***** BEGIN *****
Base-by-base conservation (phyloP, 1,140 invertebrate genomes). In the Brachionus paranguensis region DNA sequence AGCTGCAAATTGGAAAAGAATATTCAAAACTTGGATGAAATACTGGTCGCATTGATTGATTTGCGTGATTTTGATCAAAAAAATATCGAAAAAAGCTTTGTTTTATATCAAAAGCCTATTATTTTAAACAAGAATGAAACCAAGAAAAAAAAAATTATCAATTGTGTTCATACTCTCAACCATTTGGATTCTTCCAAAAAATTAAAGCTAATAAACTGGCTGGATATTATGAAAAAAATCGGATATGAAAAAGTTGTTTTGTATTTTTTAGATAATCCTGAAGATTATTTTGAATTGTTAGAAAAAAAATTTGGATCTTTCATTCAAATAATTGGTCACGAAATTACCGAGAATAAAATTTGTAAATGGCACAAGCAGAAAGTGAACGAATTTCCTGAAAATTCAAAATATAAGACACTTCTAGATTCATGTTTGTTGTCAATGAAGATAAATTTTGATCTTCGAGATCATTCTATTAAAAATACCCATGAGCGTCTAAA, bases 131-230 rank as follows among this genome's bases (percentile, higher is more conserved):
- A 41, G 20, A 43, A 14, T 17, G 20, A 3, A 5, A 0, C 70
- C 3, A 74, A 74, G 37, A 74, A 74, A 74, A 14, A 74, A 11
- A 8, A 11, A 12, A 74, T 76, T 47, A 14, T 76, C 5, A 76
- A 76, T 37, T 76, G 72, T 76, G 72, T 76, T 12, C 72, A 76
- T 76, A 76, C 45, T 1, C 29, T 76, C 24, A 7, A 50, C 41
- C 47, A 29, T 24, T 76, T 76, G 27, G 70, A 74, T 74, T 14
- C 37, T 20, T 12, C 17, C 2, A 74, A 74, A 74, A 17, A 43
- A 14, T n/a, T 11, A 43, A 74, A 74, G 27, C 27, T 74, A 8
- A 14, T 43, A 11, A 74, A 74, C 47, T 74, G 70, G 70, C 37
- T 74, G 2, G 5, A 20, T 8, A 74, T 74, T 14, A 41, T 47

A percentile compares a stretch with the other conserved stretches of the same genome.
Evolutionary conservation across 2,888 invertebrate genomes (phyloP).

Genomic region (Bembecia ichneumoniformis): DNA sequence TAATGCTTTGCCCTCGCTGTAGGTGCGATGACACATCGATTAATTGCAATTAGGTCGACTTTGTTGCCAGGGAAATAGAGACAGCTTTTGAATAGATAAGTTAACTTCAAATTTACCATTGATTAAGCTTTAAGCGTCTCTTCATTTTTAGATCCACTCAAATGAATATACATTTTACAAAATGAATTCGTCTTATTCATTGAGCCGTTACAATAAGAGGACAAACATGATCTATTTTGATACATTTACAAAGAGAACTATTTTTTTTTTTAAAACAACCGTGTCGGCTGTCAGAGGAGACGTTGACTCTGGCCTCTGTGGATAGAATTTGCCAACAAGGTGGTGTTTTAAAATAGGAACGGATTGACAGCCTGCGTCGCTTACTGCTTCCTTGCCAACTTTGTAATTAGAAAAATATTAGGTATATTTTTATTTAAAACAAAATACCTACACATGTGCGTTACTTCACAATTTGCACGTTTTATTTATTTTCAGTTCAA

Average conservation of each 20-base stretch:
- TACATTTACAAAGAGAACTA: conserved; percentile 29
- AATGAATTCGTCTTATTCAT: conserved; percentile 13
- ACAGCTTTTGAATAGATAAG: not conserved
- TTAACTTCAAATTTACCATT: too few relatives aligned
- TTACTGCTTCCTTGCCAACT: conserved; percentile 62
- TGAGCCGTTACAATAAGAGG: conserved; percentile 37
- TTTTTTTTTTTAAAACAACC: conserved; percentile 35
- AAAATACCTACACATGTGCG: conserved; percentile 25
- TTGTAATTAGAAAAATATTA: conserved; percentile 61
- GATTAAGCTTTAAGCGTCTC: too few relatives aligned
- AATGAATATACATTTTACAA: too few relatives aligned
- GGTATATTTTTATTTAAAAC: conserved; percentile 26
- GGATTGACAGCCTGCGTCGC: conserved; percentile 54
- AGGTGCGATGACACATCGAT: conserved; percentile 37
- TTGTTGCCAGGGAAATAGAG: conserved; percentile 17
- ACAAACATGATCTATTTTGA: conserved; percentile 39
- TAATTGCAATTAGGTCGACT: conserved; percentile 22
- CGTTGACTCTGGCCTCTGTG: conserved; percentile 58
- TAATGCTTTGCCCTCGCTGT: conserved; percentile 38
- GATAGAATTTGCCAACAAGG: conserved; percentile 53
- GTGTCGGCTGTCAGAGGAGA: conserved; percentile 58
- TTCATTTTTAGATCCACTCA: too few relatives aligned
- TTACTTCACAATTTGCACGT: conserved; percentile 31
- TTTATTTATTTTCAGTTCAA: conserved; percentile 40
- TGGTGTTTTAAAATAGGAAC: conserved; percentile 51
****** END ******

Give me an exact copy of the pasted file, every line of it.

Base-by-base conservation (phyloP, 1,140 invertebrate genomes). In the Brachionus paranguensis region DNA sequence AGCTGCAAATTGGAAAAGAATATTCAAAACTTGGATGAAATACTGGTCGCATTGATTGATTTGCGTGATTTTGATCAAAAAAATATCGAAAAAAGCTTTGTTTTATATCAAAAGCCTATTATTTTAAACAAGAATGAAACCAAGAAAAAAAAAATTATCAATTGTGTTCATACTCTCAACCATTTGGATTCTTCCAAAAAATTAAAGCTAATAAACTGGCTGGATATTATGAAAAAAATCGGATATGAAAAAGTTGTTTTGTATTTTTTAGATAATCCTGAAGATTATTTTGAATTGTTAGAAAAAAAATTTGGATCTTTCATTCAAATAATTGGTCACGAAATTACCGAGAATAAAATTTGTAAATGGCACAAGCAGAAAGTGAACGAATTTCCTGAAAATTCAAAATATAAGACACTTCTAGATTCATGTTTGTTGTCAATGAAGATAAATTTTGATCTTCGAGATCATTCTATTAAAAATACCCATGAGCGTCTAAA, bases 131-230 rank as follows among this genome's bases (percentile, higher is more conserved):
- A 41, G 20, A 43, A 14, T 17, G 20, A 3, A 5, A 0, C 70
- C 3, A 74, A 74, G 37, A 74, A 74, A 74, A 14, A 74, A 11
- A 8, A 11, A 12, A 74, T 76, T 47, A 14, T 76, C 5, A 76
- A 76, T 37, T 76, G 72, T 76, G 72, T 76, T 12, C 72, A 76
- T 76, A 76, C 45, T 1, C 29, T 76, C 24, A 7, A 50, C 41
- C 47, A 29, T 24, T 76, T 76, G 27, G 70, A 74, T 74, T 14
- C 37, T 20, T 12, C 17, C 2, A 74, A 74, A 74, A 17, A 43
- A 14, T n/a, T 11, A 43, A 74, A 74, G 27, C 27, T 74, A 8
- A 14, T 43, A 11, A 74, A 74, C 47, T 74, G 70, G 70, C 37
- T 74, G 2, G 5, A 20, T 8, A 74, T 74, T 14, A 41, T 47

A percentile compares a stretch with the other conserved stretches of the same genome.
Evolutionary conservation across 2,888 invertebrate genomes (phyloP).

Genomic region (Bembecia ichneumoniformis): DNA sequence TAATGCTTTGCCCTCGCTGTAGGTGCGATGACACATCGATTAATTGCAATTAGGTCGACTTTGTTGCCAGGGAAATAGAGACAGCTTTTGAATAGATAAGTTAACTTCAAATTTACCATTGATTAAGCTTTAAGCGTCTCTTCATTTTTAGATCCACTCAAATGAATATACATTTTACAAAATGAATTCGTCTTATTCATTGAGCCGTTACAATAAGAGGACAAACATGATCTATTTTGATACATTTACAAAGAGAACTATTTTTTTTTTTAAAACAACCGTGTCGGCTGTCAGAGGAGACGTTGACTCTGGCCTCTGTGGATAGAATTTGCCAACAAGGTGGTGTTTTAAAATAGGAACGGATTGACAGCCTGCGTCGCTTACTGCTTCCTTGCCAACTTTGTAATTAGAAAAATATTAGGTATATTTTTATTTAAAACAAAATACCTACACATGTGCGTTACTTCACAATTTGCACGTTTTATTTATTTTCAGTTCAA

Average conservation of each 20-base stretch:
- TACATTTACAAAGAGAACTA: conserved; percentile 29
- AATGAATTCGTCTTATTCAT: conserved; percentile 13
- ACAGCTTTTGAATAGATAAG: not conserved
- TTAACTTCAAATTTACCATT: too few relatives aligned
- TTACTGCTTCCTTGCCAACT: conserved; percentile 62
- TGAGCCGTTACAATAAGAGG: conserved; percentile 37
- TTTTTTTTTTTAAAACAACC: conserved; percentile 35
- AAAATACCTACACATGTGCG: conserved; percentile 25
- TTGTAATTAGAAAAATATTA: conserved; percentile 61
- GATTAAGCTTTAAGCGTCTC: too few relatives aligned
- AATGAATATACATTTTACAA: too few relatives aligned
- GGTATATTTTTATTTAAAAC: conserved; percentile 26
- GGATTGACAGCCTGCGTCGC: conserved; percentile 54
- AGGTGCGATGACACATCGAT: conserved; percentile 37
- TTGTTGCCAGGGAAATAGAG: conserved; percentile 17
- ACAAACATGATCTATTTTGA: conserved; percentile 39
- TAATTGCAATTAGGTCGACT: conserved; percentile 22
- CGTTGACTCTGGCCTCTGTG: conserved; percentile 58
- TAATGCTTTGCCCTCGCTGT: conserved; percentile 38
- GATAGAATTTGCCAACAAGG: conserved; percentile 53
- GTGTCGGCTGTCAGAGGAGA: conserved; percentile 58
- TTCATTTTTAGATCCACTCA: too few relatives aligned
- TTACTTCACAATTTGCACGT: conserved; percentile 31
- TTTATTTATTTTCAGTTCAA: conserved; percentile 40
- TGGTGTTTTAAAATAGGAAC: conserved; percentile 51